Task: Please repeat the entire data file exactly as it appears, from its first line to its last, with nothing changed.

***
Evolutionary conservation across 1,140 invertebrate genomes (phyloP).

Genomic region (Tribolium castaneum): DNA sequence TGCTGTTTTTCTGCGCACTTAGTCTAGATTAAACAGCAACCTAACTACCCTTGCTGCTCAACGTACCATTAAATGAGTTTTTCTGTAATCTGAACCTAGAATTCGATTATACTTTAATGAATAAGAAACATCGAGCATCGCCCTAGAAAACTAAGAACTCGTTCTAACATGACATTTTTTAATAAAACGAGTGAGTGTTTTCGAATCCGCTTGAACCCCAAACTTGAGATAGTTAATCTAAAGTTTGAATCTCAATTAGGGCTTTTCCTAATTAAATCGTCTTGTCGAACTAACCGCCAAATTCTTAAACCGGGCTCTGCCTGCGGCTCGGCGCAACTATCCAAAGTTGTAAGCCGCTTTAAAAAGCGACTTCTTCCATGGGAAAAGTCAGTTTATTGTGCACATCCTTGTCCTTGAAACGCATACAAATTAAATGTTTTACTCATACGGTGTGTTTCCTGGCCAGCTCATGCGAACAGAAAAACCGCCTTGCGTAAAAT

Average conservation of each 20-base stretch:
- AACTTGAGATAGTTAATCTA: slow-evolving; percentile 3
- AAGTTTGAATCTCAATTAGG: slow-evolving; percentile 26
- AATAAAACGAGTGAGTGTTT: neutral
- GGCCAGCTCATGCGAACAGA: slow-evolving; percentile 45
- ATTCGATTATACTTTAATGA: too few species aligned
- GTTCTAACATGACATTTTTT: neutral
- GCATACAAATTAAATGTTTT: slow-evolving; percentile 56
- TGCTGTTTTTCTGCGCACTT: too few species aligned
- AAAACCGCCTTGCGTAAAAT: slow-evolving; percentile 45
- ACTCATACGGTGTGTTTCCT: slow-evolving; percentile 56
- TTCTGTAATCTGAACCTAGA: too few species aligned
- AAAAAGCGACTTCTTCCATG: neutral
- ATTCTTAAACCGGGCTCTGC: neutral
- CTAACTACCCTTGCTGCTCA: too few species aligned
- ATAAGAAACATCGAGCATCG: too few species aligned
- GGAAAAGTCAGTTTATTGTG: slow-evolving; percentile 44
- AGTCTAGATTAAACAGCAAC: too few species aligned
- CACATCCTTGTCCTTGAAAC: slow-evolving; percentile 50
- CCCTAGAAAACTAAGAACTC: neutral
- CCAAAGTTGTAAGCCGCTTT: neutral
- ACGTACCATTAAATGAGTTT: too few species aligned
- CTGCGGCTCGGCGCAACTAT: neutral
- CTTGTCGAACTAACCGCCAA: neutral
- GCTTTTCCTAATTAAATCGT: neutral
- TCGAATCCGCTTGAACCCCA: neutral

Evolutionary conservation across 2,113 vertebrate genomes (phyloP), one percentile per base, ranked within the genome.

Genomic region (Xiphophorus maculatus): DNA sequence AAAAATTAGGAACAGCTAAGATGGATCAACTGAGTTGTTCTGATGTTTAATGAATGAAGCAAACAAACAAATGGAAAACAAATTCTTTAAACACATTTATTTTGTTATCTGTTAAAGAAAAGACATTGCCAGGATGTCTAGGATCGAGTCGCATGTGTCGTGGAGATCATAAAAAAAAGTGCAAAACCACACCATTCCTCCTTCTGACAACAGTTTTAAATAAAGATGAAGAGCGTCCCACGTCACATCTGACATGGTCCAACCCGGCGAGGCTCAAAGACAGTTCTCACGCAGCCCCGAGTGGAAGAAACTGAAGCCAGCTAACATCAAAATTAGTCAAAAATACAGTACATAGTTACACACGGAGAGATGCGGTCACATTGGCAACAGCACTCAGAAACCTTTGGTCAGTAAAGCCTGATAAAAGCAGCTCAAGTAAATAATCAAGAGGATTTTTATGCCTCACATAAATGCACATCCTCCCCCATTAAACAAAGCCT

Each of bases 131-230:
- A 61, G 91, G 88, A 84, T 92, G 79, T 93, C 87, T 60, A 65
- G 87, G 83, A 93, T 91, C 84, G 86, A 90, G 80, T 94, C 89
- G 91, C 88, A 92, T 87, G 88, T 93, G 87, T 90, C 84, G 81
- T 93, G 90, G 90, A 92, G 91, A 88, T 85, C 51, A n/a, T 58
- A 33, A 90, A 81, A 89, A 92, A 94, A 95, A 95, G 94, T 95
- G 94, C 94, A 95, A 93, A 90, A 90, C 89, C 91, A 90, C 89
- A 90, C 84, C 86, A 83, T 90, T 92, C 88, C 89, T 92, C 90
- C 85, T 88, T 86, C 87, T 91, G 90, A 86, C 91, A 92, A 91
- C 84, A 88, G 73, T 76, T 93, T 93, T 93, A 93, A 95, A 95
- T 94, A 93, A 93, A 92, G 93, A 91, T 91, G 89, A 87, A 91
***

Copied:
Evolutionary conservation across 1,140 invertebrate genomes (phyloP).

Genomic region (Tribolium castaneum): DNA sequence TGCTGTTTTTCTGCGCACTTAGTCTAGATTAAACAGCAACCTAACTACCCTTGCTGCTCAACGTACCATTAAATGAGTTTTTCTGTAATCTGAACCTAGAATTCGATTATACTTTAATGAATAAGAAACATCGAGCATCGCCCTAGAAAACTAAGAACTCGTTCTAACATGACATTTTTTAATAAAACGAGTGAGTGTTTTCGAATCCGCTTGAACCCCAAACTTGAGATAGTTAATCTAAAGTTTGAATCTCAATTAGGGCTTTTCCTAATTAAATCGTCTTGTCGAACTAACCGCCAAATTCTTAAACCGGGCTCTGCCTGCGGCTCGGCGCAACTATCCAAAGTTGTAAGCCGCTTTAAAAAGCGACTTCTTCCATGGGAAAAGTCAGTTTATTGTGCACATCCTTGTCCTTGAAACGCATACAAATTAAATGTTTTACTCATACGGTGTGTTTCCTGGCCAGCTCATGCGAACAGAAAAACCGCCTTGCGTAAAAT

Average conservation of each 20-base stretch:
- AACTTGAGATAGTTAATCTA: slow-evolving; percentile 3
- AAGTTTGAATCTCAATTAGG: slow-evolving; percentile 26
- AATAAAACGAGTGAGTGTTT: neutral
- GGCCAGCTCATGCGAACAGA: slow-evolving; percentile 45
- ATTCGATTATACTTTAATGA: too few species aligned
- GTTCTAACATGACATTTTTT: neutral
- GCATACAAATTAAATGTTTT: slow-evolving; percentile 56
- TGCTGTTTTTCTGCGCACTT: too few species aligned
- AAAACCGCCTTGCGTAAAAT: slow-evolving; percentile 45
- ACTCATACGGTGTGTTTCCT: slow-evolving; percentile 56
- TTCTGTAATCTGAACCTAGA: too few species aligned
- AAAAAGCGACTTCTTCCATG: neutral
- ATTCTTAAACCGGGCTCTGC: neutral
- CTAACTACCCTTGCTGCTCA: too few species aligned
- ATAAGAAACATCGAGCATCG: too few species aligned
- GGAAAAGTCAGTTTATTGTG: slow-evolving; percentile 44
- AGTCTAGATTAAACAGCAAC: too few species aligned
- CACATCCTTGTCCTTGAAAC: slow-evolving; percentile 50
- CCCTAGAAAACTAAGAACTC: neutral
- CCAAAGTTGTAAGCCGCTTT: neutral
- ACGTACCATTAAATGAGTTT: too few species aligned
- CTGCGGCTCGGCGCAACTAT: neutral
- CTTGTCGAACTAACCGCCAA: neutral
- GCTTTTCCTAATTAAATCGT: neutral
- TCGAATCCGCTTGAACCCCA: neutral

Evolutionary conservation across 2,113 vertebrate genomes (phyloP), one percentile per base, ranked within the genome.

Genomic region (Xiphophorus maculatus): DNA sequence AAAAATTAGGAACAGCTAAGATGGATCAACTGAGTTGTTCTGATGTTTAATGAATGAAGCAAACAAACAAATGGAAAACAAATTCTTTAAACACATTTATTTTGTTATCTGTTAAAGAAAAGACATTGCCAGGATGTCTAGGATCGAGTCGCATGTGTCGTGGAGATCATAAAAAAAAGTGCAAAACCACACCATTCCTCCTTCTGACAACAGTTTTAAATAAAGATGAAGAGCGTCCCACGTCACATCTGACATGGTCCAACCCGGCGAGGCTCAAAGACAGTTCTCACGCAGCCCCGAGTGGAAGAAACTGAAGCCAGCTAACATCAAAATTAGTCAAAAATACAGTACATAGTTACACACGGAGAGATGCGGTCACATTGGCAACAGCACTCAGAAACCTTTGGTCAGTAAAGCCTGATAAAAGCAGCTCAAGTAAATAATCAAGAGGATTTTTATGCCTCACATAAATGCACATCCTCCCCCATTAAACAAAGCCT

Each of bases 131-230:
- A 61, G 91, G 88, A 84, T 92, G 79, T 93, C 87, T 60, A 65
- G 87, G 83, A 93, T 91, C 84, G 86, A 90, G 80, T 94, C 89
- G 91, C 88, A 92, T 87, G 88, T 93, G 87, T 90, C 84, G 81
- T 93, G 90, G 90, A 92, G 91, A 88, T 85, C 51, A n/a, T 58
- A 33, A 90, A 81, A 89, A 92, A 94, A 95, A 95, G 94, T 95
- G 94, C 94, A 95, A 93, A 90, A 90, C 89, C 91, A 90, C 89
- A 90, C 84, C 86, A 83, T 90, T 92, C 88, C 89, T 92, C 90
- C 85, T 88, T 86, C 87, T 91, G 90, A 86, C 91, A 92, A 91
- C 84, A 88, G 73, T 76, T 93, T 93, T 93, A 93, A 95, A 95
- T 94, A 93, A 93, A 92, G 93, A 91, T 91, G 89, A 87, A 91